Diplomacy

During Visit to Bhutan, Jaishankar Must Address Hydropower Issues

Hydropower is one of the major areas of cooperation between the two countries, but is also a cause for Bhutan's concern.

Indian foreign minister, S. Jaishankar is on a visit to Bhutan from June 7-8. According to the Ministry of external affairs, Jaishankar is likely to meet the king Jigme Khesar Namgyel Wangchuck, Lyonchhen Dr Lotay Tshering, Prime Minister of Bhutan, and his counterpart Lyonpo Dr Tandi Dorji. The press release further adds that during the visit “the two sides will discuss entire gamut of bilateral relations, including the upcoming high-level exchanges, economic development and hydro-power cooperation”.

India and Bhutan are considered to be the closest friends in the world. In post-independence times, an early move in this direction was made by Jawaharlal Nehru, under whom India signed a friendship treaty with Bhutan. When this treaty was revised in 2007, it made Bhutan to not “to be guided by the advice” of India in the conduct of its foreign policy. It also frees Bhutan from seeking India’s approval on arms purchases “as long as the Government of India is satisfied that the intentions of the Government of Bhutan are friendly and that there is no danger to India from such importations”.

Also Read: India’s Real Problem Lies in its Bhutan Policy, Not the Border

One of the major areas of cooperation between India and Bhutan is in the hydropower sector. As a water rich country, Bhutan has a capacity to generate about 30,000 MW of hydroelectricity every year. India is assisting Bhutan in achieving this target. In 1961, India and Bhutan signed one of the first hydropower cooperation pacts, to harness electricity from the transboundary Jaldhaka river. It was completed in 1966. Then in 1974, India and Bhutan signed an agreement on the Chukha hydropower project. The Indian government provided 60% grant and a 40% loan for this project. It was fully commissioned in 1988, and Bhutan assumed control over it by 1991.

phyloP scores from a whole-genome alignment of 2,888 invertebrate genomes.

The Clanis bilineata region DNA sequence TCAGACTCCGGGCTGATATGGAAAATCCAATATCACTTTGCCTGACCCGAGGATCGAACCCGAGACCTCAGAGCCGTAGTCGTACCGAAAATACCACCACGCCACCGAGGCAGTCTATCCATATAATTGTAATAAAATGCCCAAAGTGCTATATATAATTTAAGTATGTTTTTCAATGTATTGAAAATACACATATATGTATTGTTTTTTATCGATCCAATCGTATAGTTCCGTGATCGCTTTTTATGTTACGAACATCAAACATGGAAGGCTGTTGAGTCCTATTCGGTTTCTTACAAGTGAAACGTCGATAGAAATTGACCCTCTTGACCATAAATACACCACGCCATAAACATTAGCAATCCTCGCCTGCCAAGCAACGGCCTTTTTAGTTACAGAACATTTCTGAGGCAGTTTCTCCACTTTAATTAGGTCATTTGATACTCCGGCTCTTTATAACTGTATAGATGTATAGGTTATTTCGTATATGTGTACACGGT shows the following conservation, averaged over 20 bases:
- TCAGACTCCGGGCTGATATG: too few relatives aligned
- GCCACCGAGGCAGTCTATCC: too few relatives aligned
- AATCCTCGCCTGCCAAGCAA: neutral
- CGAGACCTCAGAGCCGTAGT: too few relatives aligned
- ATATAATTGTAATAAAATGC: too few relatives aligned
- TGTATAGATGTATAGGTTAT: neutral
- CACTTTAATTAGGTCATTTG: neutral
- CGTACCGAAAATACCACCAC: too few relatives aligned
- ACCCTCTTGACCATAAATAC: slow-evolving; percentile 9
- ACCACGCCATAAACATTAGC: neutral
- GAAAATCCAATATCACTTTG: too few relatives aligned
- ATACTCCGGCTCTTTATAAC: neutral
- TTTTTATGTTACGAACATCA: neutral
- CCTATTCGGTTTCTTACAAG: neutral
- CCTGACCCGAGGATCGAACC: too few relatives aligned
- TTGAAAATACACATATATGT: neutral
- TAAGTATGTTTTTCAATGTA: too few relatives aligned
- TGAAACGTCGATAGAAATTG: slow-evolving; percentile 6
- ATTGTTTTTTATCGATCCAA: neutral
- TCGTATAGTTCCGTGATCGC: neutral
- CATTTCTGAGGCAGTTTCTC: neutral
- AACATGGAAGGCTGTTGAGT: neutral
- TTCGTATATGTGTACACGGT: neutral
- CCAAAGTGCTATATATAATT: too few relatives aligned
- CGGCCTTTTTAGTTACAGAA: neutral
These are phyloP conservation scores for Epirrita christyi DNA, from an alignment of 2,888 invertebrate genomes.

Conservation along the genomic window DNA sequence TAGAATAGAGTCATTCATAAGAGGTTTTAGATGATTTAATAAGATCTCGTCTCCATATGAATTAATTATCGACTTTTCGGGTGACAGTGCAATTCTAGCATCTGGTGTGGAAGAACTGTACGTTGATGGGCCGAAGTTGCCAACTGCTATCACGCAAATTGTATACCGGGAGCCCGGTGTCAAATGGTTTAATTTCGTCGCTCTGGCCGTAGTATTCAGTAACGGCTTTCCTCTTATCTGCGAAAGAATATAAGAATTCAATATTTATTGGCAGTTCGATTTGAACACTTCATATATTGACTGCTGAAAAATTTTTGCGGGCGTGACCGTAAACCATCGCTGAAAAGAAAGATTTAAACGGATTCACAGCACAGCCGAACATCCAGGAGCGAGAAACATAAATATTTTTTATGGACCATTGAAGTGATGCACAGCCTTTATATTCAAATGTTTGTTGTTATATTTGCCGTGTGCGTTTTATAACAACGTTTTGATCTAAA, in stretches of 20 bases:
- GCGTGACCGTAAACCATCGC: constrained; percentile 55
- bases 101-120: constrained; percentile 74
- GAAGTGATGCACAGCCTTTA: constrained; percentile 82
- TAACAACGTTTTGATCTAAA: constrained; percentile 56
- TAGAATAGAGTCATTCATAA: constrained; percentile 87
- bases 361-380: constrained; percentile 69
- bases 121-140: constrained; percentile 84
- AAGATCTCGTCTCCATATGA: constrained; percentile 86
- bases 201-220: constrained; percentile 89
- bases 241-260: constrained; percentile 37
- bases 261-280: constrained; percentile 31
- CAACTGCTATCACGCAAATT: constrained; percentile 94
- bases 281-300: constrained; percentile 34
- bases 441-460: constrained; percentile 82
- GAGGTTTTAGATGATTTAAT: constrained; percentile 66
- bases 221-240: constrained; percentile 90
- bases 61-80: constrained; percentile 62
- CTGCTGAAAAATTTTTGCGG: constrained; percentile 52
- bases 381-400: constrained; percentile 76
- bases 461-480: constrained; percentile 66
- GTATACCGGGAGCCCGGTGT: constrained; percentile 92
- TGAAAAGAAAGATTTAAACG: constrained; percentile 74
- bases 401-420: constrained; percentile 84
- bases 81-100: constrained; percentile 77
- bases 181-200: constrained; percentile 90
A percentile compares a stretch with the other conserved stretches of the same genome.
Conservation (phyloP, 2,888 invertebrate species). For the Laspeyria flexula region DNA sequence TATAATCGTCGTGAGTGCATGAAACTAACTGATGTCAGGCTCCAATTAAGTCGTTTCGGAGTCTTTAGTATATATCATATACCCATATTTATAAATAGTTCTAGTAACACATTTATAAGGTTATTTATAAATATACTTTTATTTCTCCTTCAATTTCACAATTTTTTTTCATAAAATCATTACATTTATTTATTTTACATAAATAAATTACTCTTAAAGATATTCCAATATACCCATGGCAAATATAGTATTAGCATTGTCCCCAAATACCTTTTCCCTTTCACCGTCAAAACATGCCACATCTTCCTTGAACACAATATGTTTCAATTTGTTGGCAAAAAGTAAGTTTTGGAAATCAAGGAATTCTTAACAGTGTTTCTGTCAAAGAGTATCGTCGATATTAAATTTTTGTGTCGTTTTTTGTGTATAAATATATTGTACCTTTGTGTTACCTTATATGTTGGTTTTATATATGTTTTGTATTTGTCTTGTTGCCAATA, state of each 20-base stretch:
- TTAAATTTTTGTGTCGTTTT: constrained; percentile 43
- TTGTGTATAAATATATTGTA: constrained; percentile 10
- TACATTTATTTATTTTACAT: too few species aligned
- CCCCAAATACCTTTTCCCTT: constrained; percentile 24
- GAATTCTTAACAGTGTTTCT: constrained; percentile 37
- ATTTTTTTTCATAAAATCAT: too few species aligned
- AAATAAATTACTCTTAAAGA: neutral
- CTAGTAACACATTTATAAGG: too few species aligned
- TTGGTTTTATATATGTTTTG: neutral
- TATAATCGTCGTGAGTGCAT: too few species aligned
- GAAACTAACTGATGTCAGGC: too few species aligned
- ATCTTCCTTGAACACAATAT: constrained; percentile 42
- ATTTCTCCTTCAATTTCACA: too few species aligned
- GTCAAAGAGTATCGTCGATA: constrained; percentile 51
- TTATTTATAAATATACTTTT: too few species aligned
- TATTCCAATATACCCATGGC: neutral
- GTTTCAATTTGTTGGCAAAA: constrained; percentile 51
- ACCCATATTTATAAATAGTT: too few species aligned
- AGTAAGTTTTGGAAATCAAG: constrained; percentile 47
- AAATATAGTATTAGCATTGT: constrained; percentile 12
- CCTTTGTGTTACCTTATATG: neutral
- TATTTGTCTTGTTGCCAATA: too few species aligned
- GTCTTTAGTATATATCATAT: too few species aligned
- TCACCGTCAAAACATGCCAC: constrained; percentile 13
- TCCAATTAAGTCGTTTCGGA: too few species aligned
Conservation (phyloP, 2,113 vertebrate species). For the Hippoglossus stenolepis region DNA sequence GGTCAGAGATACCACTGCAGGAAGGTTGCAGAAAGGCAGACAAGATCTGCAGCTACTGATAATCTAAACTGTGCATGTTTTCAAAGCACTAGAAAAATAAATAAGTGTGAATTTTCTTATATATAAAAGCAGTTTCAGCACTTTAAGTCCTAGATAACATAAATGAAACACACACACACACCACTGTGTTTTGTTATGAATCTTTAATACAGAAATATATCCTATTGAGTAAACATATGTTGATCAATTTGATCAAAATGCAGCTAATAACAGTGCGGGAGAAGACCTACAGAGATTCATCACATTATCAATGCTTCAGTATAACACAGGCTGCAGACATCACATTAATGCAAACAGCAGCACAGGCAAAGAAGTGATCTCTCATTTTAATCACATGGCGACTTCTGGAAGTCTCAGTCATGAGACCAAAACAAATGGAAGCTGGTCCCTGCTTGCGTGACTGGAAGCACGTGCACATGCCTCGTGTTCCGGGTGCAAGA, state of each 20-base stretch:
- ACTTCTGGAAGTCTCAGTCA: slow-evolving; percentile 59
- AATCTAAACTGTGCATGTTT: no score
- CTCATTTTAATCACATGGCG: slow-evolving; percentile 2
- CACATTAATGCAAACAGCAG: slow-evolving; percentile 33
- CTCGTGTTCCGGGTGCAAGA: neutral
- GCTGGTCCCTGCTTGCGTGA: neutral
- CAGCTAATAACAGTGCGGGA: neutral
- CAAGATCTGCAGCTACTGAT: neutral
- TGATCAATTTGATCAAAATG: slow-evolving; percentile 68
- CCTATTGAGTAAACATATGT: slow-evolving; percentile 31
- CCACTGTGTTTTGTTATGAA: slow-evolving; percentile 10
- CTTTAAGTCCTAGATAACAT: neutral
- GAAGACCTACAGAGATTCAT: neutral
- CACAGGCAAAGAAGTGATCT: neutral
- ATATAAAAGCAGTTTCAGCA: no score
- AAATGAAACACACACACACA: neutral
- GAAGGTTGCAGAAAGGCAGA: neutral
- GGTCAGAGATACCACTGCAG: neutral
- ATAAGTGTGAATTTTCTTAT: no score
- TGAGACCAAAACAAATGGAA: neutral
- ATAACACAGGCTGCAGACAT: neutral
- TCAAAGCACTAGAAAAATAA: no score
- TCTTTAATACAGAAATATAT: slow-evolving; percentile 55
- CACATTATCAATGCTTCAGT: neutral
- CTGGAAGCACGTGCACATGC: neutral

In 2006, India and Bhutan signed an agreement under which they agreed to “facilitate, encourage and promote the development and construction of hydropower projects and associated transmission systems as well as trade in electricity between the two countries, both through public and private sector participation.”

In 2009, they signed an additional protocol to the 2006 agreement in which India agreed to assist Bhutan in developing a minimum of 10,000 MW of hydropower and import surplus electricity from the project to India by 2020. To achieve the target, a number of Indian hydropower companies are active in Bhutan.

Besides helping Bhutan in generation of hydroelectricity, India is also its largest importer. It is estimated that on an average, Bhutan has been supplying around 5,000-5,500 million units every year to India.

Bhutan Prime Minister Lotay Tshering with Indian Prime Minister Narendra Modi. Credit: PIB

Concerns despite cooperation

Despite such cooperation, India’s engagement in the hydropower sector of Bhutan is a cause for concern for a section of its population. One of the concerns is growing hydropower debt. According to the Royal Monetary Authority of Bhutan’s annual report of 2016-17, Bhutan’s total debt against India is about Rs 118.77 billion. Of this, 94.11% were outstanding public debt on hydropower projects while 5.89% represented debt taken to finance the Balance of Payment. It is estimated that the three ongoing projects – Mangedchhu and Punatsangchhu I and II (PI and PII) would further increase the Bhutanese debt against India.

Second, guidelines issued by the Indian Cross Border Trade of Electricity in December 2016 were seen as unfavourable to Bhutan. In July 2017, in an effort to clarify the provisions of the CBTE guidelines, a Bhutanese delegation met Indian officials in New Delhi. During the meeting, the Indian officials assured that the guidelines would not apply to or impact the government-to-government projects between India and Bhutan. The Kholongchu project, whose foundation stone was laid down during the Indian prime minister Narendra Modi’s visit to Bhutan in 2014, was stopped. The work started in 2018 after an amendment in the guidelines.